Not everyone wants to be a leader. Here's how business owners can help employees advance when people management isn't their chosen path.
It's a dilemma many business owners face when trying to decide how to create a career path for an employee. You've got a breakout performer on your staff and you can't wait to start grooming them for a leadership post in the company. A turn at a management role seems like the natural next step up the career ladder.
But what if that employee's vision of their career development doesn't match yours? You don't want talented employees to leave or become disengaged because they're forced into roles that don't fit.
The solution is to help staffers who don't aspire to leadership positions figure out how to create a career path that rewards and makes the most of their contributions.
The first step in helping your employees with their career development is to talk to them about their interests. In these conversations, it's important to encourage honest dialog about their career aspirations.
While it may surprise you to discover that not all of your stellar employees see themselves as managers and C-suite occupants in the making, research shows that the nonmanagement career vision is the most prevalent. A CareerBuilder survey of more than 3,600 full-time U.S. employees in government and the private sector found that just 34 percent aspired to leadership posts, and only 7 percent wanted to be in the C-suite.
Of those who said they didn't want to move up, 52 percent said the reason was that they liked their current job, 34 percent said they didn't want to give up their work-life balance and 17 percent said they lacked the necessary education to fill a management post.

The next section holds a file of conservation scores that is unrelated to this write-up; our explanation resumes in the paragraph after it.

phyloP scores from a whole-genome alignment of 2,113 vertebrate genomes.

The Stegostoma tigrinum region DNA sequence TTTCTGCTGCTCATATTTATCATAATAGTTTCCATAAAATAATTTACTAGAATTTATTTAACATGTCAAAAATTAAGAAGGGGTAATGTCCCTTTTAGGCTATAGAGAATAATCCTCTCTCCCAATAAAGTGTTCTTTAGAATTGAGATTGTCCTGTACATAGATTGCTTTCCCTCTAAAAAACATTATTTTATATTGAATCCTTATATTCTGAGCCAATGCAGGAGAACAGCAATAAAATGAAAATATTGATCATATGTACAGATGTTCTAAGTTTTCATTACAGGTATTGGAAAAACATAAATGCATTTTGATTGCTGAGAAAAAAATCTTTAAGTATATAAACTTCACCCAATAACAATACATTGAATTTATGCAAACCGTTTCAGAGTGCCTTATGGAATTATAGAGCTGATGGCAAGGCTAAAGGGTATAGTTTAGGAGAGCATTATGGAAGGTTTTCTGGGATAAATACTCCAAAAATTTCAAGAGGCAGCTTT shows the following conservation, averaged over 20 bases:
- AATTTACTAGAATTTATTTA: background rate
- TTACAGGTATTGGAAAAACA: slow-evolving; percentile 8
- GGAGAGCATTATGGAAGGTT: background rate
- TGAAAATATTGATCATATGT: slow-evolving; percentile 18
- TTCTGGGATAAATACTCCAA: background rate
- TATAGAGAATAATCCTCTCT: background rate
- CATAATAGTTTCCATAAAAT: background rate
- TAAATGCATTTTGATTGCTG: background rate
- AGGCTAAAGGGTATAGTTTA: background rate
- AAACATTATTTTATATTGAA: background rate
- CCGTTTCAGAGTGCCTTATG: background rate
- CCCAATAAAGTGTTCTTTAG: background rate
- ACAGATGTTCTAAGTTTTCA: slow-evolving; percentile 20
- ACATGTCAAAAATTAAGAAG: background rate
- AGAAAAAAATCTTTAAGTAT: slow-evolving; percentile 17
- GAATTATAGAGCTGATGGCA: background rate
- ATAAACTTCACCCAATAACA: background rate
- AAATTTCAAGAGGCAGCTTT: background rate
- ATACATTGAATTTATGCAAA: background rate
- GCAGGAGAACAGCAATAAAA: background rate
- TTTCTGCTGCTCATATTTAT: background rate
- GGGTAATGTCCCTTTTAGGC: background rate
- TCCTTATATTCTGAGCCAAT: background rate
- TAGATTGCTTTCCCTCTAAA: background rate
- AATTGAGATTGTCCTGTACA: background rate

Professional Development and Training
If you have employees who don't feel prepared to take on a management role but nevertheless might excel at it if given additional education and guidance, you certainly want to assist them in any way you can.
But it's also important to remember that employee education isn't just for those who are prepping to become top executives. Offering professional development and training opportunities to all workers is essential to promoting fairness and enhancing skills and experience to help your company succeed.
Human resources analyst Josh Bersin suggests that employers look for opportunities to assess and prepare employees for nonmanagement roles like technical specialists and project leaders. Another smart tactic — particularly at small businesses where even those who do aspire to move up may find limited slots available — is to offer tools to help employees grow and stay engaged in their current jobs.
Your company's professional development program might include paying for job-specific certification courses, training in new technology or travel to professional and industry association conferences.
As you and your employees work together to discover how to create a career path that maximizes their potential, consider giving them a chance to try on different roles. Cross-training and job rotation are two strategies many employers have implemented to do just that.
Cross-training lets employees learn and experience some of the tasks their coworkers do and helps expand their knowledge of overall business operations. Job rotation can involve more extensive experiences with different business functions. Both can be opportunities for employees to test their aptitude for various jobs and gain new skills.
You believe the most talented and hardworking employees deserve to be promoted. But the best way to reward them isn't to force them into a leadership position they don't want. Instead, help them discover where they want their careers to go and build a path to get there.
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